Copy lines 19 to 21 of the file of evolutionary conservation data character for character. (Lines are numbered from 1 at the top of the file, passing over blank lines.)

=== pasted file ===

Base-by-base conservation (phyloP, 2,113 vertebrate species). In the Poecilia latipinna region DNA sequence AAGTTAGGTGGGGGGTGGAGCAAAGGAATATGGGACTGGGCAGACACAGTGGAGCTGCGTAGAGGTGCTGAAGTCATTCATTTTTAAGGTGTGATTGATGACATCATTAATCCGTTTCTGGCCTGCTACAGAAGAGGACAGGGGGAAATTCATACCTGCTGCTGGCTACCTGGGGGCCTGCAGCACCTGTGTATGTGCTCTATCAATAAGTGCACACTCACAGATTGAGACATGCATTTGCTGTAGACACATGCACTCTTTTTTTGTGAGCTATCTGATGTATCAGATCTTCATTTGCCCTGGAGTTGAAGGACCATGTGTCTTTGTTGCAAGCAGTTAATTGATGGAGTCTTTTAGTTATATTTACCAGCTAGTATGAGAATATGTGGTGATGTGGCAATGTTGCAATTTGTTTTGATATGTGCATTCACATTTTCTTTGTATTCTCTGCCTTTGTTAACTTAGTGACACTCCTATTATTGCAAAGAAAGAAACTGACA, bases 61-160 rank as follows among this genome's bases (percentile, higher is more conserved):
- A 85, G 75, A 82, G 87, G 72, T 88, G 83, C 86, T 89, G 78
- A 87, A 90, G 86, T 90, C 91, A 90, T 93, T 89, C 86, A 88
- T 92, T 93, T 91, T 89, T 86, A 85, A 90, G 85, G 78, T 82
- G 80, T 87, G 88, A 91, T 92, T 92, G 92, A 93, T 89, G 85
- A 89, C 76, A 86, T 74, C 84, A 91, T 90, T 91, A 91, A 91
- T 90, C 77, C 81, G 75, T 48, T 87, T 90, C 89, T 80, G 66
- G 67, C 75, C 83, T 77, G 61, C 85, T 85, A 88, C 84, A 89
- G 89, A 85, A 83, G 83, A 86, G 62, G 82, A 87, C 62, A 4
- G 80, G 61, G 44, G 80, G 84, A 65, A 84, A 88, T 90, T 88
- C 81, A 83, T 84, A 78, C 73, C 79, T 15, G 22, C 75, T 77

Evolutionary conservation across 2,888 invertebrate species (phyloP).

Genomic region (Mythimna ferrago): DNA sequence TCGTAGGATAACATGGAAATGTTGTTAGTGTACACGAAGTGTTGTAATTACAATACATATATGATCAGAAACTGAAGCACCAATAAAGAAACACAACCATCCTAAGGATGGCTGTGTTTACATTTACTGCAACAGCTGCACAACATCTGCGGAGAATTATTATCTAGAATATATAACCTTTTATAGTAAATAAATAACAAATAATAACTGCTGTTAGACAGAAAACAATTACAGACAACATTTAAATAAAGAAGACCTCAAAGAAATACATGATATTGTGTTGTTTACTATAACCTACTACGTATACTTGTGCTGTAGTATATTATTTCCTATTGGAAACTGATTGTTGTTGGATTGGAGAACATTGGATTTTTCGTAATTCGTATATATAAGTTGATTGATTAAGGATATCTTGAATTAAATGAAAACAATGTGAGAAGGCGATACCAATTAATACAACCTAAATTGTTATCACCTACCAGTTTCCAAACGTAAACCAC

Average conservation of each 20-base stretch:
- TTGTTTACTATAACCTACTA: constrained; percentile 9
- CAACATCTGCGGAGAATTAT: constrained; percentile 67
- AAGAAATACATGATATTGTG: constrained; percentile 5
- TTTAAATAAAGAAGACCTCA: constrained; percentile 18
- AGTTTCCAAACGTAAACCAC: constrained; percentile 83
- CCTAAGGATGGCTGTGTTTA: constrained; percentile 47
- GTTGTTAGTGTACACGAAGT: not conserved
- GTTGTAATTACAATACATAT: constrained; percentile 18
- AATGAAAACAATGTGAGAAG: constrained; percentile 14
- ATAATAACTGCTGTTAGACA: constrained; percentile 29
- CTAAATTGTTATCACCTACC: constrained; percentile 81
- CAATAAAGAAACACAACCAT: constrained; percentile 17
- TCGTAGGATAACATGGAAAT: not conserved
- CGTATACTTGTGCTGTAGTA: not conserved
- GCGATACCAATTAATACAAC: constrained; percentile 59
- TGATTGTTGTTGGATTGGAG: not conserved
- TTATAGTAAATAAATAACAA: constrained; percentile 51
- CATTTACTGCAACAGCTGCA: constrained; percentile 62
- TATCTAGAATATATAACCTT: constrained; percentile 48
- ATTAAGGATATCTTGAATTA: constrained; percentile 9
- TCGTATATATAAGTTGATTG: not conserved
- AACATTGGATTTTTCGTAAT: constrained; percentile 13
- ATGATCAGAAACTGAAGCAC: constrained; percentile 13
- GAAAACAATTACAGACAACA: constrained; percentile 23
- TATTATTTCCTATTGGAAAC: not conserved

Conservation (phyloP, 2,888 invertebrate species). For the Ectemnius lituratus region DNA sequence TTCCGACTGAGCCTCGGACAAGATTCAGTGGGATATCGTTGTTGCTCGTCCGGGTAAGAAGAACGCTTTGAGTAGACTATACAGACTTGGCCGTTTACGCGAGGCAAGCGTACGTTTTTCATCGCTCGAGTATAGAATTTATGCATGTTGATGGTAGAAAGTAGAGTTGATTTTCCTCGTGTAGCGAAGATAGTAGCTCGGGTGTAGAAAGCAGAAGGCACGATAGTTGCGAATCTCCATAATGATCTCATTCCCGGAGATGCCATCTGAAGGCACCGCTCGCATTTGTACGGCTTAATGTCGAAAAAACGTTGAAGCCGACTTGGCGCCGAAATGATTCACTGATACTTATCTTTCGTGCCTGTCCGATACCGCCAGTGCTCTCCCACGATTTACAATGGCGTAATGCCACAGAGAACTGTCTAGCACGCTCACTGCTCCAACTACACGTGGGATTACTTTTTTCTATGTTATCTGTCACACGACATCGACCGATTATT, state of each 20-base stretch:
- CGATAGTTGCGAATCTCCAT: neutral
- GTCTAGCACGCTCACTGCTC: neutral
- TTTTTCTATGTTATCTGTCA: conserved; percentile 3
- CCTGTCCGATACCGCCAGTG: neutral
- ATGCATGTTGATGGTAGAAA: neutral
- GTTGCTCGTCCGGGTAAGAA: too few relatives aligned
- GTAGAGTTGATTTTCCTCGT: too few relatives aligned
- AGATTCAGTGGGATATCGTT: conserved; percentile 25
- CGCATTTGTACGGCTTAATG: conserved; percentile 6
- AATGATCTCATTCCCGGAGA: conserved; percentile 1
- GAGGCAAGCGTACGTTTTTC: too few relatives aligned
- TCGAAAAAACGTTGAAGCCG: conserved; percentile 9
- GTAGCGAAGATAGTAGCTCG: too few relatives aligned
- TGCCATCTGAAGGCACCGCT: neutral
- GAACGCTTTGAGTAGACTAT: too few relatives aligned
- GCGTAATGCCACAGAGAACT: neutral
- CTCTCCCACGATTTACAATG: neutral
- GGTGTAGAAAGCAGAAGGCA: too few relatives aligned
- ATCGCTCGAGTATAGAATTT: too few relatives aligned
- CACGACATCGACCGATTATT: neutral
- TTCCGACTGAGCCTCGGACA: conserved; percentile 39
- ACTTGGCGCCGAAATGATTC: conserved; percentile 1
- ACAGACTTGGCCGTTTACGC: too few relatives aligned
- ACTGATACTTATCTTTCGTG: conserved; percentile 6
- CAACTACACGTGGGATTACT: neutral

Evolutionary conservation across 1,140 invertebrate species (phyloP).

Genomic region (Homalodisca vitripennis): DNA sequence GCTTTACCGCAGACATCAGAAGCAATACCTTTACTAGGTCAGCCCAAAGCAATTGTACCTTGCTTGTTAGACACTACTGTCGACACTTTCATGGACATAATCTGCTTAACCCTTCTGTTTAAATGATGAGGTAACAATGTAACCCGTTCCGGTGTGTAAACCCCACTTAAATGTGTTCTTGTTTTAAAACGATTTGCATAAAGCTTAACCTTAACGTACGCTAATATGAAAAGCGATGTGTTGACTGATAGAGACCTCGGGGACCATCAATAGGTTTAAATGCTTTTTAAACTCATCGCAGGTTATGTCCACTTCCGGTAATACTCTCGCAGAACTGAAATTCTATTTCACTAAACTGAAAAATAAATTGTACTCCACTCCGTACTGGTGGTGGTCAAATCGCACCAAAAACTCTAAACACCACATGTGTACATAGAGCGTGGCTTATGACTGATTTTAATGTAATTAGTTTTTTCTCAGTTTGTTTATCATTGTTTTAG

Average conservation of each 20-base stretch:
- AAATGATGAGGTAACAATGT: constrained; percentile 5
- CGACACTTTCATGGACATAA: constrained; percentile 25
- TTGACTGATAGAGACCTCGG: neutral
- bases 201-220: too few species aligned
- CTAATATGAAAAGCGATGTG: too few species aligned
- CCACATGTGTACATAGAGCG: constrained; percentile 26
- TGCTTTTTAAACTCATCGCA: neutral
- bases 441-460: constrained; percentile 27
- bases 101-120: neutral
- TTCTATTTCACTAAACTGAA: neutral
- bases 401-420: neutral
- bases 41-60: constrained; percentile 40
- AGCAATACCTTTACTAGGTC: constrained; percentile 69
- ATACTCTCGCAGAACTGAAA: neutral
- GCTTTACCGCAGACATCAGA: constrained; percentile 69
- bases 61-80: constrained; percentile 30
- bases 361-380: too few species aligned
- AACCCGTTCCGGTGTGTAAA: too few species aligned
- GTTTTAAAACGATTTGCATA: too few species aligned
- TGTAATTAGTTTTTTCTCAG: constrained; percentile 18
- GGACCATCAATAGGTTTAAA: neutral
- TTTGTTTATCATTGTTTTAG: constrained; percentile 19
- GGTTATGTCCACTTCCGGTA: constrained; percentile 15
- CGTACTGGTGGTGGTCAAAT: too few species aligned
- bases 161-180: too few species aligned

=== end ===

- AGTTTCCAAACGTAAACCAC: constrained; percentile 83
- CCTAAGGATGGCTGTGTTTA: constrained; percentile 47
- GTTGTTAGTGTACACGAAGT: not conserved